Opacity

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In optics, the extent to which an object or surface will impede the transmission of light through it. A completely opaque object is one which allows no light to pass through it. See also Translucency and Transparency.

In papermaking, opacity is a property of paper that describes the amount of light which is transmitted through it. Paper that has a high degree of opacity does not let much light pass through it, while paper that has a low degree of opacity is more translucent, or allows much light to pass through it. A paper's opacity determines the extent to which printing on a particular side of paper will be visible from the reverse side (called show-through).

Cellulose fibers, the primary constituents of paper, are transparent, but the piling up of them in a paper web diffuses the light passing through the sheet, imparting a paper's opacity. Fillers such as clay, titanium dioxide, and calcium carbonate are added to increase the diffusion of light through a paper, thereby increasing its opacity. The best opacifiers, however, tend to be the most expensive, so the majority of papers are at best translucent. Tinting and dyeing of papers also increase their opacity, as does increasing a paper's basis weight, bulk, or coating. Increasing a paper's whiteness tends to decrease its opacity, as does increasing its degree of calendering, supercalendering, or fiber refining.

The measurement of a paper's opacity is accomplished utilizing an opacimeter employing either the contrast ratio method or the diffuse opacity method. The contrast ratio method compares the amount of light reflected back through a paper when it is backed by a black sheet of paper to the amount reflected back though a paper when it is backed by a white surface. The diffuse opacity method differs from the contrast ratio method in that the white surface is replaced by a stack of the paper being tested.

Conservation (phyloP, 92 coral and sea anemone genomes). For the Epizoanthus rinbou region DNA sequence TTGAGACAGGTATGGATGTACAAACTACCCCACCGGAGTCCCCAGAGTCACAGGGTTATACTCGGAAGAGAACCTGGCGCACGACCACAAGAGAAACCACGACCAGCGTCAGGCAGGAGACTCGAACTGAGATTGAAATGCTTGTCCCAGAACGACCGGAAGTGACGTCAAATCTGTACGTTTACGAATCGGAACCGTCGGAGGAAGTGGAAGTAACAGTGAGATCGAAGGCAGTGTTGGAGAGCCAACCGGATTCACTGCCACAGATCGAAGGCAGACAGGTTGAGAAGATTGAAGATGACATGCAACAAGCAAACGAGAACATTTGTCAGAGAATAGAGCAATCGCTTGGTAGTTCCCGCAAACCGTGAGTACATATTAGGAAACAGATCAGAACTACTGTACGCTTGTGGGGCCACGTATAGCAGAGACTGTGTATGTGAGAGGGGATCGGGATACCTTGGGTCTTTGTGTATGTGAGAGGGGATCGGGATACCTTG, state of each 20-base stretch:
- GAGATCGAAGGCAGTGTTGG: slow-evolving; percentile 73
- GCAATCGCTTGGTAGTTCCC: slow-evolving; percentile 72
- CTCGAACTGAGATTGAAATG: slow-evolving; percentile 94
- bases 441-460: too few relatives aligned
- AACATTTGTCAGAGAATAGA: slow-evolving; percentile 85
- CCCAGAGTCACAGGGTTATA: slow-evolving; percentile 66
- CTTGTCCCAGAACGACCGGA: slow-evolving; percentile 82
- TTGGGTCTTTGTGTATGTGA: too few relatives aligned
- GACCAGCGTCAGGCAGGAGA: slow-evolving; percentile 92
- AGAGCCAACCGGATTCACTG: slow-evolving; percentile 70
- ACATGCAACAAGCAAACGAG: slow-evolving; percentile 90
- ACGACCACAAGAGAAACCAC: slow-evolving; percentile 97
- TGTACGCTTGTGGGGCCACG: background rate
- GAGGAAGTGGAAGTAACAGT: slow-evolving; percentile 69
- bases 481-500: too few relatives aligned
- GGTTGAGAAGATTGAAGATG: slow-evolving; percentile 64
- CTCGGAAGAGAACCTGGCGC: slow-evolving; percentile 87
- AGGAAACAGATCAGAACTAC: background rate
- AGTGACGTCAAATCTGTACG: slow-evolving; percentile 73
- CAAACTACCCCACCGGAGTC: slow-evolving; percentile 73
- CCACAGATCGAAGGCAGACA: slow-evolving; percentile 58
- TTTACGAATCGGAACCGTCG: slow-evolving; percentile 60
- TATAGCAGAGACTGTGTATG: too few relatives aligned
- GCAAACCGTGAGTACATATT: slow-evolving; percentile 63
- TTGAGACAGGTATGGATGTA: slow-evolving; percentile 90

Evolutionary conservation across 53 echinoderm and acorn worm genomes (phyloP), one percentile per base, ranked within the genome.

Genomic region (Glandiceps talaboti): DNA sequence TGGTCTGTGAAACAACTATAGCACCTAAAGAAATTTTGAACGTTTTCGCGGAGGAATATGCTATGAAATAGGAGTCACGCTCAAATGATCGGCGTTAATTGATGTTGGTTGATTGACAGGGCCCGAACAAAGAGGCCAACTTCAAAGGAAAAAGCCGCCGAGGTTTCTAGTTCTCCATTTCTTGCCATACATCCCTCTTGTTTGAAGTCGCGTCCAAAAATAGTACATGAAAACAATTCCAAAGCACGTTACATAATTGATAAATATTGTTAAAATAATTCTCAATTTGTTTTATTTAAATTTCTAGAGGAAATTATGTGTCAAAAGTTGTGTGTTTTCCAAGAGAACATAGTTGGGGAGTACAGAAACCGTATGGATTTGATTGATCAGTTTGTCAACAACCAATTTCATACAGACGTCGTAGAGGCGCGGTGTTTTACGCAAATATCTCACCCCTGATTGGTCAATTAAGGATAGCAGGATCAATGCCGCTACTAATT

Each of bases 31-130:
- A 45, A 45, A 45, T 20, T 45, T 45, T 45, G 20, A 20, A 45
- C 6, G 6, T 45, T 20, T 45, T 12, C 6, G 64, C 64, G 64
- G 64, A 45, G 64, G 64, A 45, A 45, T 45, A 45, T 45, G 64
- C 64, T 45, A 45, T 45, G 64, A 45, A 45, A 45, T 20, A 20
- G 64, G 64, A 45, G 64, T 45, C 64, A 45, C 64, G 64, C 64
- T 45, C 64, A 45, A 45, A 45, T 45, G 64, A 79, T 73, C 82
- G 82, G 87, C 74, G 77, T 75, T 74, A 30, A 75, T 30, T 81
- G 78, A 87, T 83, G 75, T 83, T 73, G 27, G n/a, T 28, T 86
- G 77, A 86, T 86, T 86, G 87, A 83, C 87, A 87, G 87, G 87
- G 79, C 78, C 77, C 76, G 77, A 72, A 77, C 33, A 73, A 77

The degree to which printing will show through to the reverse side of a sheet of paper may be the result not of diminished opacity but of an increase in ink absorption and penetration through the paper, being not an optical problem but a structural one.

The term opacity also refers to the extent to which a printed ink will permit or prevent the transmission of light through it, either blotting out or allowing to be seen what is beneath it. Opaque pigments do not allow light to pass through them, instead reflect it back, and are used to print solid colors. Transparent pigments allow varying amounts of light to pass through them, revealing the background printing or substrate. Transparent pigments are used to reduce color strength of more opaque inks, aid dispersion of color pigments, and "extend" a quantity of more expensive pigments. (See Pigment.) Ink opacity is also referred to as its covering power.

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